Craig C Young, MD is a member of the following medical societies: American Academy of Family Physicians, American College of Sports Medicine, American Medical Society for Sports Medicine, Phi Beta Kappa

Disclosure: Nothing to disclose.

Additional Contributors

Joseph P Garry, MD, FACSM, FAAFP Associate Professor, Department of Family Medicine and Community Health, University of Minnesota Medical School

Joseph P Garry, MD, FACSM, FAAFP is a member of the following medical societies: American Academy of Family Physicians, American Medical Society for Sports Medicine, Minnesota Medical Association, American College of Sports Medicine

Disclosure: Nothing to disclose.

  1. Matsen FA III, Thomas SC, Rockwood CA Jr. Anterior glenohumeral instability. Rockwood CA Jr, Matsen FA III, eds. The Shoulder. Philadelphia, Pa: WB Saunders Co; 1990. Vol 1: 526-622.

  2. Dodson CC, Cordasco FA. Anterior glenohumeral joint dislocations. Orthop Clin North Am. 2008 Oct. 39(4):507-18, vii. [Medline].

  3. Blasier RB, Guldberg RE, Rothman ED. Anterior shoulder stability: Contributions of rotator cuff forces and the capsular ligaments in a cadaver model. J Shoulder Elbow Surg. 1992. 1:140-50.

  4. Hovelius L, Augustini BG, Fredin H, et al. Primary anterior dislocation of the shoulder in young patients. A ten-year prospective study. J Bone Joint Surg Am. 1996 Nov. 78(11):1677-84. [Medline].

  5. Burkhead WZ Jr, Rockwood CA Jr. Treatment of instability of the shoulder with an exercise program. J Bone Joint Surg Am. 1992 Jul. 74(6):890-6. [Medline]. [Full Text].

  6. Schenk TJ, Brems JJ. Multidirectional instability of the shoulder: pathophysiology, diagnosis, and management. J Am Acad Orthop Surg. 1998 Jan-Feb. 6(1):65-72. [Medline].

  7. Cox CL, Kuhn JE. Operative versus nonoperative treatment of acute shoulder dislocation in the athlete. Curr Sports Med Rep. 2008 Sep-Oct. 7(5):263-8. [Medline].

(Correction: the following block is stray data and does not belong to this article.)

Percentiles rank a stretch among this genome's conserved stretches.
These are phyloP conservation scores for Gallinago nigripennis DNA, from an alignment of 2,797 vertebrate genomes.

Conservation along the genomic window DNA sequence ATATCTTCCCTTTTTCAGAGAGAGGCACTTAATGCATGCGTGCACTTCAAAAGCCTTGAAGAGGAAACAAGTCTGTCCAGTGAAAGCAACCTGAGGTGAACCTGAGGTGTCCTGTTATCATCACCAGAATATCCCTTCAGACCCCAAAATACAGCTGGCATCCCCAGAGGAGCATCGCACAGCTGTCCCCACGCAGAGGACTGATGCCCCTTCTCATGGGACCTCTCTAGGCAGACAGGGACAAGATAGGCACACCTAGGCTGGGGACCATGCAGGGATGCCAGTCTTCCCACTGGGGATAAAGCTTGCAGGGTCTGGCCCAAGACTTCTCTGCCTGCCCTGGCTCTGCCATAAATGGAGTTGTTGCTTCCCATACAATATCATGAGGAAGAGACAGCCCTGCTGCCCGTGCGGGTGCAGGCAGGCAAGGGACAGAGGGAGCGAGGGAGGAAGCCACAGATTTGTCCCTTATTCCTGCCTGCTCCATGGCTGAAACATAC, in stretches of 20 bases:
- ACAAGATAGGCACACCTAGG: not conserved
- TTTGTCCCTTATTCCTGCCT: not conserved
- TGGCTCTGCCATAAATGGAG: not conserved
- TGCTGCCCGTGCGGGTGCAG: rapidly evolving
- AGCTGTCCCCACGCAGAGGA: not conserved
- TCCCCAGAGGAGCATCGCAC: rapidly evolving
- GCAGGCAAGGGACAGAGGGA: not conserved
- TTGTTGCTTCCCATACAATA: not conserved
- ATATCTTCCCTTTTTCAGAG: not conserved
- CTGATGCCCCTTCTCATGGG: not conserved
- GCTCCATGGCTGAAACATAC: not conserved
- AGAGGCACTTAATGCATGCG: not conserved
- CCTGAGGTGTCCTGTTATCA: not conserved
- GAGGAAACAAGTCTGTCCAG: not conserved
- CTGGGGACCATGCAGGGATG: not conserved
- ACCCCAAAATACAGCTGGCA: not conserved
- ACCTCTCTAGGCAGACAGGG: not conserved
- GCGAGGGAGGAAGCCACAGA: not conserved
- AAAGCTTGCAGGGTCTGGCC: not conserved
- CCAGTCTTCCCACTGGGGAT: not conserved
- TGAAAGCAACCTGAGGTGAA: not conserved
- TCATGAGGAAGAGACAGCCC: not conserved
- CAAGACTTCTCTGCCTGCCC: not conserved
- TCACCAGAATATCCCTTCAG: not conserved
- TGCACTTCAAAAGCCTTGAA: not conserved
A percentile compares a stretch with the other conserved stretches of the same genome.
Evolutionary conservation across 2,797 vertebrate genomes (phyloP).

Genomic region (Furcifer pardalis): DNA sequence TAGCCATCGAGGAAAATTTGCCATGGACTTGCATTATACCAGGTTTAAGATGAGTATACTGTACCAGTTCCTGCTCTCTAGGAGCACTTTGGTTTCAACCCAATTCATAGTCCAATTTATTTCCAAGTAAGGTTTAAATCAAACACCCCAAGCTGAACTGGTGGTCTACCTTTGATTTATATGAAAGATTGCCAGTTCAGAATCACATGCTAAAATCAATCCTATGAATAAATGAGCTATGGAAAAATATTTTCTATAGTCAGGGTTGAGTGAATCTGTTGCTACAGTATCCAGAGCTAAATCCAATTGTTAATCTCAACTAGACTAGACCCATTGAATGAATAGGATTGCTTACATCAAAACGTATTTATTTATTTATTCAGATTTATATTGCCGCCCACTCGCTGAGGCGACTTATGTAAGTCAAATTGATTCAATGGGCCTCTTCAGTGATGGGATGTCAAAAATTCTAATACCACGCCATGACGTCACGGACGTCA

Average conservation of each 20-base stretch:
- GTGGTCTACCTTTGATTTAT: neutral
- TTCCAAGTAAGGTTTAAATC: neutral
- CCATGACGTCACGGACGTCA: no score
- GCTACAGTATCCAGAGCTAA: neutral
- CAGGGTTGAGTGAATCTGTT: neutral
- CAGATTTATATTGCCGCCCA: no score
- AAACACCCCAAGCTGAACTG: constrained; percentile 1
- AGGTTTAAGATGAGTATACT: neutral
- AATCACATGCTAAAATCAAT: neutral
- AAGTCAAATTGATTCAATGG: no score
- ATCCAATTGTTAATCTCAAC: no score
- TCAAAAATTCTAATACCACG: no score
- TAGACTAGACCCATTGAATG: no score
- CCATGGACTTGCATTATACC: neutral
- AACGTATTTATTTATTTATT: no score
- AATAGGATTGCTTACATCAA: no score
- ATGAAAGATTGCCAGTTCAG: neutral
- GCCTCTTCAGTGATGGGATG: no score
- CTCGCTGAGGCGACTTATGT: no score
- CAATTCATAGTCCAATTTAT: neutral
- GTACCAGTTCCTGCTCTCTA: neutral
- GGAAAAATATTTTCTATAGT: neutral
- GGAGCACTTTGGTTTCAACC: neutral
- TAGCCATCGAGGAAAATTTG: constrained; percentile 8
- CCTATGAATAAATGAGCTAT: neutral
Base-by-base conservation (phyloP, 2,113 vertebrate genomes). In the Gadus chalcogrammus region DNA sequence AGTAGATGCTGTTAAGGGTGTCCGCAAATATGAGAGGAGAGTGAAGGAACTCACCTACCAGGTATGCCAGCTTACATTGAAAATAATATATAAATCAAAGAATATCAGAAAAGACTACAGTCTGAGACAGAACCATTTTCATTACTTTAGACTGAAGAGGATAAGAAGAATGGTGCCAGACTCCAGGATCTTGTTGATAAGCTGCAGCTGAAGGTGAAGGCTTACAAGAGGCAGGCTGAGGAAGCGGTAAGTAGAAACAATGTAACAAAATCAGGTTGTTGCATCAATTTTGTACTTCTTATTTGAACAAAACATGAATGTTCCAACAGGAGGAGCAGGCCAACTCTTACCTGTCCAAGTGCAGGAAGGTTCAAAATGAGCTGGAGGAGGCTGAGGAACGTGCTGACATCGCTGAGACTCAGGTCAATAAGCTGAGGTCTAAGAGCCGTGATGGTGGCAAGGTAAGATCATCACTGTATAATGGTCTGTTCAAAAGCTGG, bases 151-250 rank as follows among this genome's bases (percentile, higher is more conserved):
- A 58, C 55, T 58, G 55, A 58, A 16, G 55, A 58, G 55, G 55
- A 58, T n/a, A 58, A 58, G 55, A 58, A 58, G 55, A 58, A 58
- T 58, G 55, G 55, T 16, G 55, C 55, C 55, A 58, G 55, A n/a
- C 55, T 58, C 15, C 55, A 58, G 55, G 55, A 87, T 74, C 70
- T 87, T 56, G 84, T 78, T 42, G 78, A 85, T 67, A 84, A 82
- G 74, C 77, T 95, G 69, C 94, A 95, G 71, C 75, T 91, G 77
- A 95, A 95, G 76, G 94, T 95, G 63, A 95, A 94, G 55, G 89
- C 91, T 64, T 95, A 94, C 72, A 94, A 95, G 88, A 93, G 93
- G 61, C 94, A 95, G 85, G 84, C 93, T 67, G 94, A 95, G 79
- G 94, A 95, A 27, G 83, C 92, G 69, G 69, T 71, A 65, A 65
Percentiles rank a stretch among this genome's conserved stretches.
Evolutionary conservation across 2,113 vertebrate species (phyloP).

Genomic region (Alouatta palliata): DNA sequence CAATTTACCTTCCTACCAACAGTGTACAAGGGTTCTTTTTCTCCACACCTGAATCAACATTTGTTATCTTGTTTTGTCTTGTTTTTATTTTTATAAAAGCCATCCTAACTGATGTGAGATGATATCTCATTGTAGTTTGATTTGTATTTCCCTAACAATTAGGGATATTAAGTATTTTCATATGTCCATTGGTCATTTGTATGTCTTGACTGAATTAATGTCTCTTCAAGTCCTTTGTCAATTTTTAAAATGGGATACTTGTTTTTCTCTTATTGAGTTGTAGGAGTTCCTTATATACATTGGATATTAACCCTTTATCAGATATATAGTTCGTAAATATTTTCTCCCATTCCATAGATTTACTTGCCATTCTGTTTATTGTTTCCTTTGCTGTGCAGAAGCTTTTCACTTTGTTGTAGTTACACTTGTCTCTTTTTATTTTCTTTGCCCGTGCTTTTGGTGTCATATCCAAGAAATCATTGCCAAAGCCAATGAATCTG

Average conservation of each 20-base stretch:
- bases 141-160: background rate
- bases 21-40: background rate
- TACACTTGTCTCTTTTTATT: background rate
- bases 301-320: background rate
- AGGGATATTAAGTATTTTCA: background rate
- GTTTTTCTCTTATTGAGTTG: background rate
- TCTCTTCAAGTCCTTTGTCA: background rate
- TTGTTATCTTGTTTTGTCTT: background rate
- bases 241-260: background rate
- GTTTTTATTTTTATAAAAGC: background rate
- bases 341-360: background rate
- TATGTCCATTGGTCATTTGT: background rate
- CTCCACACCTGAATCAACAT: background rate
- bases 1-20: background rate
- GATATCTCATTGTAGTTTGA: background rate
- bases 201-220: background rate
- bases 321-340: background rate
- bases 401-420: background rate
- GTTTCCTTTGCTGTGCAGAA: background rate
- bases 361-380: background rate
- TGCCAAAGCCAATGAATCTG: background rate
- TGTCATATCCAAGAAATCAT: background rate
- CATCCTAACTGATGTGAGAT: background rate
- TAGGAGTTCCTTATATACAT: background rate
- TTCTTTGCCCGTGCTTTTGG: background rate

8. Cofield RH, Kavanagh BF, Frassica FJ. Anterior shoulder instability. Instr Course Lect. 1985. 34:210-27. [Medline].

  9. Itoi E, Hatakeyama Y, Urayama M, Pradhan RL, Kido T, Sato K. Position of immobilization after dislocation of the shoulder. A cadaveric study. J Bone Joint Surg Am. 1999 Mar. 81(3):385-90. [Medline].

  10. Itoi E, Sashi R, Minagawa H, Shimizu T, Wakabayashi I, Sato K. Position of immobilization after dislocation of the glenohumeral joint. A study with use of magnetic resonance imaging. J Bone Joint Surg Am. 2001 May. 83-A(5):661-7. [Medline].

  11. Itoi E, Hatakeyama Y, Kido T, Sato T, Minagawa H, Wakabayashi I, et al. A new method of immobilization after traumatic anterior dislocation of the shoulder: a preliminary study. J Shoulder Elbow Surg. 2003 Sep-Oct. 12(5):413-5. [Medline].

  12. Itoi E, Hatakeyama Y, Sato T, Kido T, Minagawa H, Yamamoto N, et al. Immobilization in external rotation after shoulder dislocation reduces the risk of recurrence. A randomized controlled trial. J Bone Joint Surg Am. 2007 Oct. 89(10):2124-31. [Medline].

  13. Liavaag S, Brox JI, Pripp AH, Enger M, Soldal LA, Svenningsen S. Immobilization in external rotation after primary shoulder dislocation did not reduce the risk of recurrence: a randomized controlled trial. J Bone Joint Surg Am. 2011 May. 93(10):897-904. [Medline].

  14. Olds M, Ellis R, Donaldson K, Parmar P, Kersten P. Risk factors which predispose first-time traumatic anterior shoulder dislocations to recurrent instability in adults: a systematic review and meta-analysis. Br J Sports Med. 2015 Jul. 49 (14):913-22. [Medline].

  15. Boggs W. Several Risk Factors Predict Instability After Anterior Shoulder Dislocation. Reuters Health Information. Available at May 11, 2015; Accessed: August 28, 2015.

  16. Jouve F, Graveleau N, Nove-Josserand L, Walch G. [Recurrent anterior instability of the shoulder associated with full thickness rotator cuff tear: results of surgical treatment] [French]. Rev Chir Orthop Reparatrice Appar Mot. 2008 Nov. 94(7):659-69. [Medline].

  17. Orloski J, Eskin B, Allegra PC, Allegra JR. Do all patients with shoulder dislocations need prereduction x-rays?. Am J Emerg Med. 2011 Jul. 29(6):609-12. [Medline].

  18. Pouliart N, Gagey O. Consequences of a Perthes-Bankart lesion in twenty cadaver shoulders. J Shoulder Elbow Surg. 2008 Nov-Dec. 17(6):981-5. [Medline].

  19. Reeves B. Acute anterior dislocation of the shoulder. Clinical and experimental studies. Ann R Coll Surg Engl. 1969 May. 44(5):255-73. [Medline]. [Full Text].

Anterior dislocation.
Normal shoulder.
Shoulder dislocation, Part 1.
Shoulder dislocation, Part 2.
Shoulder dislocation, Part 3.
Shoulder dislocation, Part 4.
Shoulder dislocation, Part 5.
All material on this website is protected by copyright, Copyright © 1994-2016 by WebMD LLC. This website also contains material copyrighted by 3rd parties.